Bee Balm

Bee Balm, also known as Horsemint, Oswego Tea, or Bergamot, is a wonderful addition to a mid- to late-summer garden. Butterflies, bees, hummingbirds, and other nectar-loving species are attracted to this plant. Some varieties can grow as tall as 4 feet. The variety showcased here is the Petite Wonder. The plant can be invasive in the southeastern United States. The leaves, when crushed, emit a spicy, fragrant oil, in particular the Oswego Tea variety. It is considered a good companion plant for tomatoes, and it is also known to help improve the health and flavor of the tomatoes and wards off pests. Divide the plant in the spring and in the fall, cut back the plant within an inch of the ground.

Bee Balm has a long history of being used for medicinal purposes. As a poultice, it is used for skin infections, rashes, and minor wounds. Tea made from the plant has been used to treat mouth and throat infections. Pulverized leaves are used to treat bee stings (thus the common name). It is also the natural antiseptic Thymol used in modern commercial mouthwashes.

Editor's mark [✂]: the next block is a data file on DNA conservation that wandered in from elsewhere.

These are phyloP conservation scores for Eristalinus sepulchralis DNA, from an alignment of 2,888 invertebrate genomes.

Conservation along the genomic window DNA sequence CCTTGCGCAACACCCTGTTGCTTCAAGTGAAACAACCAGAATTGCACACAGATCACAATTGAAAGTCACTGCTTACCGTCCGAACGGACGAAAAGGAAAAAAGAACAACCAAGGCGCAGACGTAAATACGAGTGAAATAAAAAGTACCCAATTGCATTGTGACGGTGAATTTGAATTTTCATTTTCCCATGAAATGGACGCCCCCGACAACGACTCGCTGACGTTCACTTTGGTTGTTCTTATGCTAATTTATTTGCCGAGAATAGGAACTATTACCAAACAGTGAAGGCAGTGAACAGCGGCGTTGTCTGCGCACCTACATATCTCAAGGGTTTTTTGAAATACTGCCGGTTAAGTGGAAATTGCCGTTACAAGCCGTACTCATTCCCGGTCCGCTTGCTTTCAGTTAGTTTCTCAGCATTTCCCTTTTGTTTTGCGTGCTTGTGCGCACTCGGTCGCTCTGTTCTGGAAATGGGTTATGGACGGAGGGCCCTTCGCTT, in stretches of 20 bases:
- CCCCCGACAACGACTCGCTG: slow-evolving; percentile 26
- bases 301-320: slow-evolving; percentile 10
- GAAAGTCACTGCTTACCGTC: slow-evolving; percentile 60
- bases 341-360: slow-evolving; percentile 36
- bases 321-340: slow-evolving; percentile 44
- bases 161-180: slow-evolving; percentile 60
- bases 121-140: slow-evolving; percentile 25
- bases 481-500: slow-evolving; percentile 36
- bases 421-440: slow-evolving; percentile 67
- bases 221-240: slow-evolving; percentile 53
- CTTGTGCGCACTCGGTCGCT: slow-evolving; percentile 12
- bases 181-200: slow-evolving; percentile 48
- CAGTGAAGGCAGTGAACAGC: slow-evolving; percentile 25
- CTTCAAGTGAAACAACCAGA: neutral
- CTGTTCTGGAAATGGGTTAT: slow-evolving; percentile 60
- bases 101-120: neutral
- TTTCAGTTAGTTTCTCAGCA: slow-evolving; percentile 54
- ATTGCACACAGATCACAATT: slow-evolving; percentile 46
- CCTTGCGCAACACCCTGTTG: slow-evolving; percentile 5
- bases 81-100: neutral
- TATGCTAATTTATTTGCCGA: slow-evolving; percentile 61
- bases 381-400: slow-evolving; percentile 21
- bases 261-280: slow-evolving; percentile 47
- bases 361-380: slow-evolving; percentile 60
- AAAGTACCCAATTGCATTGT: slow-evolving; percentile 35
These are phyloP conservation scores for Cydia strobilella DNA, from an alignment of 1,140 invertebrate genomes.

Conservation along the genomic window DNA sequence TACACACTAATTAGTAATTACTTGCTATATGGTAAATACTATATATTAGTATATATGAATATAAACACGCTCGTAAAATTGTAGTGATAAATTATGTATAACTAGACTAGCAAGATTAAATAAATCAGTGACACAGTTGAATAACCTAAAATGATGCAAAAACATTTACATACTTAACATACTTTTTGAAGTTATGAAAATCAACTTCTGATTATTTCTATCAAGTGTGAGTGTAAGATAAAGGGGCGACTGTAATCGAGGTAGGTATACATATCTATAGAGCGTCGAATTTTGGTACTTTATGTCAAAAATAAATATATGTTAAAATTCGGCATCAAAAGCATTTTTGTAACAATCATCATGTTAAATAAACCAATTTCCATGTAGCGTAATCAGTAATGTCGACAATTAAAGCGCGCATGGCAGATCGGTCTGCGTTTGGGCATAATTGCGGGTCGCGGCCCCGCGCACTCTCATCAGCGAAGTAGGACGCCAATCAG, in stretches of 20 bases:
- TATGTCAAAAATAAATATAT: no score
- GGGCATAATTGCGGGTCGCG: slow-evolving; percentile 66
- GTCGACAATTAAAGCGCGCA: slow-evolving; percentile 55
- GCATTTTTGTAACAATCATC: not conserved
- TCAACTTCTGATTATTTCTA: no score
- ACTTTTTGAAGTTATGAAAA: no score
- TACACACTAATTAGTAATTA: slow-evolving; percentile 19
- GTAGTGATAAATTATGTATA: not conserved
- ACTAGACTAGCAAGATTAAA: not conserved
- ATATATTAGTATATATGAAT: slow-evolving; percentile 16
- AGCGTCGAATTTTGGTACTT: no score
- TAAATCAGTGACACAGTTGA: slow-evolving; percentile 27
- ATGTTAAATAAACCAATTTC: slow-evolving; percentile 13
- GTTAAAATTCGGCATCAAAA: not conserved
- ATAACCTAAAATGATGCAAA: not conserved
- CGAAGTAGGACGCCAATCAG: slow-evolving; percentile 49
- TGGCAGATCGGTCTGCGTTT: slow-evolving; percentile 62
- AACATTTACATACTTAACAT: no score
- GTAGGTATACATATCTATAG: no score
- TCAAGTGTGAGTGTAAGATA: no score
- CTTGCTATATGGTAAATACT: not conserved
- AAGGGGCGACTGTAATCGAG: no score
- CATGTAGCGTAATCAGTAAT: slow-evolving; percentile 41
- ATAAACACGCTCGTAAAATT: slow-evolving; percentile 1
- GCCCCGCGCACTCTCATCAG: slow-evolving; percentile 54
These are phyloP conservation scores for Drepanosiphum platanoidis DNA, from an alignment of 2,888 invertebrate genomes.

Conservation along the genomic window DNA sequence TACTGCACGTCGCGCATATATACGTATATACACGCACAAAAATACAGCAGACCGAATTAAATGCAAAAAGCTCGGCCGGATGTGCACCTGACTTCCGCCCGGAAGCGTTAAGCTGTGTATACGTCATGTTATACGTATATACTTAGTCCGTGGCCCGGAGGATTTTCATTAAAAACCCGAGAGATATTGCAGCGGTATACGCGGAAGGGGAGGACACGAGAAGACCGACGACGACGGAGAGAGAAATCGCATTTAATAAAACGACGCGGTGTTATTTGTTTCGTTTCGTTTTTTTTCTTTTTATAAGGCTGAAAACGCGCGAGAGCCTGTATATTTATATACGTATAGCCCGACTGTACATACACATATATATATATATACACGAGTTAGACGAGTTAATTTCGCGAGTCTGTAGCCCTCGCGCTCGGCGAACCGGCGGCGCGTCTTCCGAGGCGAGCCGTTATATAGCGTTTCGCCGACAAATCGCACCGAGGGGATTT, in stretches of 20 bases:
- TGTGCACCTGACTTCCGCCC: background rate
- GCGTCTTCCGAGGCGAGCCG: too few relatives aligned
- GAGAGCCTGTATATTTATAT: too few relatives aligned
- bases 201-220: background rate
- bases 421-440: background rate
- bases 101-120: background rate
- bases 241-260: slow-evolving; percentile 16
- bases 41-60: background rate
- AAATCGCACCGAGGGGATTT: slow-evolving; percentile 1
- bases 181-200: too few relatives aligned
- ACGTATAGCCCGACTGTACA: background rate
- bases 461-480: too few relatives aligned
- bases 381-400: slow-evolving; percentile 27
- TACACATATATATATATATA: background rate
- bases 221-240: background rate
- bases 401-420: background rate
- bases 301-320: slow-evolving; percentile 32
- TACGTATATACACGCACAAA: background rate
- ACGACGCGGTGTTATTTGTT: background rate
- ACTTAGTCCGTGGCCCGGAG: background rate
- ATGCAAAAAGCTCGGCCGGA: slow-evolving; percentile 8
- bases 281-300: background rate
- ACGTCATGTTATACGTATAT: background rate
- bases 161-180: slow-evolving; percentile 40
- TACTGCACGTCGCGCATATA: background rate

Category: Perennial

Height: 6-12 inches (15-30 cm)

Spacing: 15-18 inches (38-45 cm)

Bloom Color: Pink, red, lilac, and white

Foliage: Herbaceous

Hardiness: USDA Zone 3-9

Sun Exposure: Full sun to part shade

Foliage: Herbaceous

Soil: Well-drained, moist soil

Disease: Generally resistant to disease, however, it can be susceptible to powdery mildew and rust

Propagation: Hardwood and softwood cuttings, root cuttings, and division

About Jen

Jen is owner, author, and creative mind behind Bakerette. Jen eats a vegan diet and recently converted Bakerette to a plant-based website that offers a smattering of healthful recipes! Jen is author of the cookbook Festive Feasts: Meals and Memories from Halloween to Christmas, which can be purchased online at Amazon or Barnes & Noble.

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